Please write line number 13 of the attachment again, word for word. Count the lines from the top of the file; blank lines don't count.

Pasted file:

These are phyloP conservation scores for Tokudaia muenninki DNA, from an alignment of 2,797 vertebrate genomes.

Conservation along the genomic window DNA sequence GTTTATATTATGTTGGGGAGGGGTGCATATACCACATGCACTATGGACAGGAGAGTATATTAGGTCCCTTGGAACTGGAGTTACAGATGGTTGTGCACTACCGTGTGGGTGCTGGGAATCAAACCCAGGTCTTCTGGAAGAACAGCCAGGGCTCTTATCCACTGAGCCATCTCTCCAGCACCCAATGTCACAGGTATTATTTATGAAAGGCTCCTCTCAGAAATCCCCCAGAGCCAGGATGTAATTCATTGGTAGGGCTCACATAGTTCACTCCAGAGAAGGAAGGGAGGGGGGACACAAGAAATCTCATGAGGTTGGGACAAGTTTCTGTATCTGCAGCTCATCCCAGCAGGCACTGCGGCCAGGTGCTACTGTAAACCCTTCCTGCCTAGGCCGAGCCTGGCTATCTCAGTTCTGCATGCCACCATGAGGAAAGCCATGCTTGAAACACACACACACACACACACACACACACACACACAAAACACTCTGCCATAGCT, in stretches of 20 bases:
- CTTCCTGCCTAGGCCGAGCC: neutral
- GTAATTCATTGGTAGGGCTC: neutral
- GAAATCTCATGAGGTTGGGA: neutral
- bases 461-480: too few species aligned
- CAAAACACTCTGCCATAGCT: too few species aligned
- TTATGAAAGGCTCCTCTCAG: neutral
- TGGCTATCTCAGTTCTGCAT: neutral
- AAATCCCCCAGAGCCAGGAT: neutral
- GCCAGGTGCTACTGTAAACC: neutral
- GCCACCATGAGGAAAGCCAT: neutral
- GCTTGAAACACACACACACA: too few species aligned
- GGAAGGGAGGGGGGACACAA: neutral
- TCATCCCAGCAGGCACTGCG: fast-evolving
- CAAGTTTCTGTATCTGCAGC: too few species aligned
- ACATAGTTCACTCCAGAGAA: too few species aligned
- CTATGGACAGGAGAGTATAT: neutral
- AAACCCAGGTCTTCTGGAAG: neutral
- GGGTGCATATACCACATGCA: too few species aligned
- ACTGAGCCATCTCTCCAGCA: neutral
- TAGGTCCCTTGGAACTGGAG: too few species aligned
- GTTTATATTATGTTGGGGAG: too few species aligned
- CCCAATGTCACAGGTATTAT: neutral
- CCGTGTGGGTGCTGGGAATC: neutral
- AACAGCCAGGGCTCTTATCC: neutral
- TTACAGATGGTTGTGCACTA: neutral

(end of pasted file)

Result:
- GCTTGAAACACACACACACA: too few species aligned